TALLAHASSEE (CBSMiami/NSF) – A Florida Highway Patrol regional commander got a three-day suspension as the agency completed an internal review about whether troopers received quotas for writing traffic tickets.
The agency has maintained there are no quotas, but the controversy resulted in the exit of two other high-ranking agency officials.
The three-day suspension without pay of Chief Mark Brown from his $118,000-a-year position as the North Florida operations regional commander was announced as the state agency said it has completed its review and is enacting new guidelines.
Among the changes, new training will be required for all members of the FHP, and clarifications about a ban on quotas will be included in job descriptions and performance expectations for supervisors.
In a letter Wednesday to Brown outlining the suspension, FHP Director Gene Spaulding noted Brown sent an email to subordinate commanders on July 28 “encouraging 2 citations per hour” from troopers working the Statewide Overtime Action Response program aimed at curbing speeders.
“Following a review, it was discovered that other supervisors under your command forwarded similar directives and, as we had previously discussed, it is not appropriate to request that a trooper write a specific number of citations,” Spaulding wrote.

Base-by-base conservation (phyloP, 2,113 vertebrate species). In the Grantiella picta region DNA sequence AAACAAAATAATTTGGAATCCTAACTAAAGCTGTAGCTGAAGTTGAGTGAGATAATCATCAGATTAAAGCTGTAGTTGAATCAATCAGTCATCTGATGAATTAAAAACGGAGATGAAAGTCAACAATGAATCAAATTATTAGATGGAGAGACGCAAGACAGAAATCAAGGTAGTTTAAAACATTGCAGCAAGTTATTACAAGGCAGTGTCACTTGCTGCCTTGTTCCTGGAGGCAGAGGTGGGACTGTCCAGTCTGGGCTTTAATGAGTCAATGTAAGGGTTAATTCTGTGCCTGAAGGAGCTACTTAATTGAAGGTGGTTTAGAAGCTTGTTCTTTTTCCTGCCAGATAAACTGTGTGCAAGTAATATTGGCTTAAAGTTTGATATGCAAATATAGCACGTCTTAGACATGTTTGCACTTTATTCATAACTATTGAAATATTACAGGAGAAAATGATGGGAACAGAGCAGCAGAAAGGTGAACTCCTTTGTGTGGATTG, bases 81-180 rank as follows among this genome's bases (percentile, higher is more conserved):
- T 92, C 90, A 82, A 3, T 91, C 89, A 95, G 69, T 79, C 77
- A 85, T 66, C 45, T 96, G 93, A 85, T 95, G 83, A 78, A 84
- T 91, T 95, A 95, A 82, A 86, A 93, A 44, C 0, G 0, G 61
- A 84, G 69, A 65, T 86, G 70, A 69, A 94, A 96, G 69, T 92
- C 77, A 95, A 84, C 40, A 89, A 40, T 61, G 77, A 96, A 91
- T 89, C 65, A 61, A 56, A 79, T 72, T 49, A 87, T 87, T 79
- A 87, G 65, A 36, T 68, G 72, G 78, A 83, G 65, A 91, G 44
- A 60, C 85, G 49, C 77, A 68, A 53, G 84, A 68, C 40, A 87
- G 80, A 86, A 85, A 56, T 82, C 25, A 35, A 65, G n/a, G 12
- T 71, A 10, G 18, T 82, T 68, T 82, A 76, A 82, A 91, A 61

In addition to Brown’s suspension, an FHP release noted that an early retirement request from Lt. Col. Michael Thomas — submitted Monday — was accepted and that Spaulding and Terry Rhodes, executive director of the Florida Department of Highway Safety and Motor Vehicles, have discussed the prohibition on quotas with all command staff.
“In accordance with the August 10 memo to FHP command staff from Executive Director Terry L. Rhodes, FHP command staff were directed to ensure no quotas were or are imposed within the agency,” the release from the FHP said. “FHP has completed its review of command staff correspondence that stemmed from emails sent by the former lieutenant colonel of the Florida Highway Patrol.”
Thomas, the second-highest ranking officer in the FHP and a 30-year veteran, had acknowledged he wrote an email in May encouraging troopers to write at least two tickets per hour as part of the statewide program to curb speeding. The email said, in part, “so we can encourage our members to maintain our 2.0 citations per hour ratio, as we attempt to provide a safer driving environment for Floridians.”
Thomas’ resignation followed the resignation of Maj. Mark Welch, a troop commander who oversaw eight counties near Tallahassee and had served the state for more than 35 years. Welch announced his retirement after acknowledging he also sent a July 28 memo to troopers that they interpreted as a mandate for a ticket quota.
“The patrol wants to see two citations each hour,” Welch wrote in the memo. “This is not a quota; it is what we are asking you to do to support this important initiative.”
Welch, whose memo was the first to be reported by the news media, submitted his resignation on Aug. 16, the day Attorney General Pam Bondi said during a state Cabinet meeting she was “troubled” by Welch’s directive, which she called “a stupid statement.
The News Service of Florida’s Jim Turner contributed to this report.